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What is a main light?

By January 9, 2018 Photography No Comments

Main light, fill light, and accent light are the main three lighting components that work together in the creation of a more complex setup.

main light

Although all are aimed at lighting the scene, these different types of light each serve a specific, unique purpose and take specific names according to their task. The correct use and balance of these units can turn basic lighting into an elaborate and sophisticated setup that caters to the project and is most suitable for the subject.

Main light, or key light, is the name given to the unit that lights the most important part of an image, giving it its shape and depth. In people photography, the main light is usually aimed at the front plane of the subject’s face, often also partially or entirely lighting the upper body. Without the main light, the subject would be barely visible, which is why this unit has the most important role in a shoot and is always the first one to be considered and positioned in the setup.


The main light is usually positioned opposite or to the side of the subject to allow its light to easily reach and brighten at least part of the front of face and body. This light is aimed at generating the main light pattern on the subject, often following the standard lighting techniques. The main light can be placed at any distance from the subject and matched to a variety of modifiers to affect the intensity, direction, shape, colour, and harshness of the light.


The extent and quality of highlights and shadows created by the main light can incredibly influence the emotional perception the viewer gets from the final image. The main light is, in fact, one of the biggest contributors to the creation of a specific mood, and in positioning it, one should always keep in mind any existing theme behind the shoot. For projects and images that wish to convey happy and hopeful emotions, it is advised to position the main light so that it creates minimal shadows on the face and body, matched to a modifier that softens both highlights and shadows, making them subtle and graceful. On the other hand, whenever it is an intense and tenebrous atmosphere to be conveyed, the main light should aim at making the scene predominantly dark, with an abundance of hard shadows created through the use of undiffused modifiers such as lamp reflectors, snoots, or barn doors.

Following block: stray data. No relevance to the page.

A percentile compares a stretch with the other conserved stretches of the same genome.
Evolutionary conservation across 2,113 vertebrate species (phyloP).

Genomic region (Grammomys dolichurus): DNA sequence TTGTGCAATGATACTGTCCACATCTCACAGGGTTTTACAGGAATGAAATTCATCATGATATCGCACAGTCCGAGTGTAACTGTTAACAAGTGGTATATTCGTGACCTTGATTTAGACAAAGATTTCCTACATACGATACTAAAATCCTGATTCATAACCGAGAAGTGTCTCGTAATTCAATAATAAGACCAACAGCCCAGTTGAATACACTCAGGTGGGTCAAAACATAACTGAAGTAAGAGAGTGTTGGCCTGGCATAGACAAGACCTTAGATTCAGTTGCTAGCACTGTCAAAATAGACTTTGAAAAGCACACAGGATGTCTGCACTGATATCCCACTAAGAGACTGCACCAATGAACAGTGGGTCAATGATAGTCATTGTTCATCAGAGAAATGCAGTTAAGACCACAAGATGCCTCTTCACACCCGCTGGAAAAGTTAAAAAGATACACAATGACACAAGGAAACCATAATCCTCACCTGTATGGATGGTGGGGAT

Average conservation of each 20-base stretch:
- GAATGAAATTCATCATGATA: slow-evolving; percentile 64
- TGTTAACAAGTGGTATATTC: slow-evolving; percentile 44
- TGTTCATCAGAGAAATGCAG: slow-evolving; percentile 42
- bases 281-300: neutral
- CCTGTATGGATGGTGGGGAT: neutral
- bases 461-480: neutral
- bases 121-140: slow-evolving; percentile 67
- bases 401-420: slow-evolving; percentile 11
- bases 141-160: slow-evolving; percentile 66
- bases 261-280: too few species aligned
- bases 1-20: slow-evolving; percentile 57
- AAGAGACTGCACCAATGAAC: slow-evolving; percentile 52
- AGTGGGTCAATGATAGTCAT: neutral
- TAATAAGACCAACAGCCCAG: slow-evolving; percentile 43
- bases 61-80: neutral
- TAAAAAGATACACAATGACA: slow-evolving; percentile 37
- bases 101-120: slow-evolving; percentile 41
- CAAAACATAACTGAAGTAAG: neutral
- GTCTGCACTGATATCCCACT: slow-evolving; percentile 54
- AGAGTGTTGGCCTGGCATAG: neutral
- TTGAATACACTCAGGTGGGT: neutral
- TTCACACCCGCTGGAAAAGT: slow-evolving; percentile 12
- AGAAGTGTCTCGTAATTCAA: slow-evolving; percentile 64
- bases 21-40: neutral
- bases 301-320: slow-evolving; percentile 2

main light

In the image here, the light unit is positioned about 45° around the subject’s right-hand side, slightly higher than eye level, and pointing down toward her. From this angle, the light is able to reach and brighten the whole mask of the face as well as the upper body, but creates visible shadows on the opposite side. Because the light is equipped with a beauty dish, the shadows are relatively soft and non-invasive, but they still confer a very intense mood on the image.

Main light quick tips

Setup: Position the light source at the front of the subject, either directly opposite or at 30°, 45°, or 90° around their side. Equip the unit with a modifier depending on the spread and quality of light required, keeping in mind how these two factors can affect the overall perception of your images.
Uses: Main light is used for brightening the subject and creating the main mood of the picture, which will define the emotions generated in the viewer upon viewing the image.

Image details

  • Model: Joshua Williams @ AMCK Models
  • Makeup: Lara Himpelmann
  • Hair: Noriko Takayama
  • Wardrobe: Marina de Magalhaes
  • Photography Assistance: Phoebe Cheong
  • Styling Assistance: Camilla Sverdrup-Thygeson, Clara Li, and Gina Trias
  • Hair Assistant: Sho
  • Shutter Speed: 1/160
  • Aperture: ƒ/10
  • ISO: 100
  • Model: Anna Tatton
  • Makeup and Hair: Virginia Bertolani
  • Shutter Speed: 1/160
  • Aperture: ƒ/6.3
  • ISO: 100
  • Lights: Studio head 1 with beauty dish (front, camera left)

Lighting People: A Photographer’s Reference is Rosella Vanon’s complete reference and guide to lighting techniques and posing models. Lighting People is an art every photographer—and every photography student—must master, and this single volume is both a complete course and the most useful reference book you can find.

Lighting People, Rosella VanonLighting People: A Photographer’s Reference
Rosella Vanon

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RRP for print edition: £24.99

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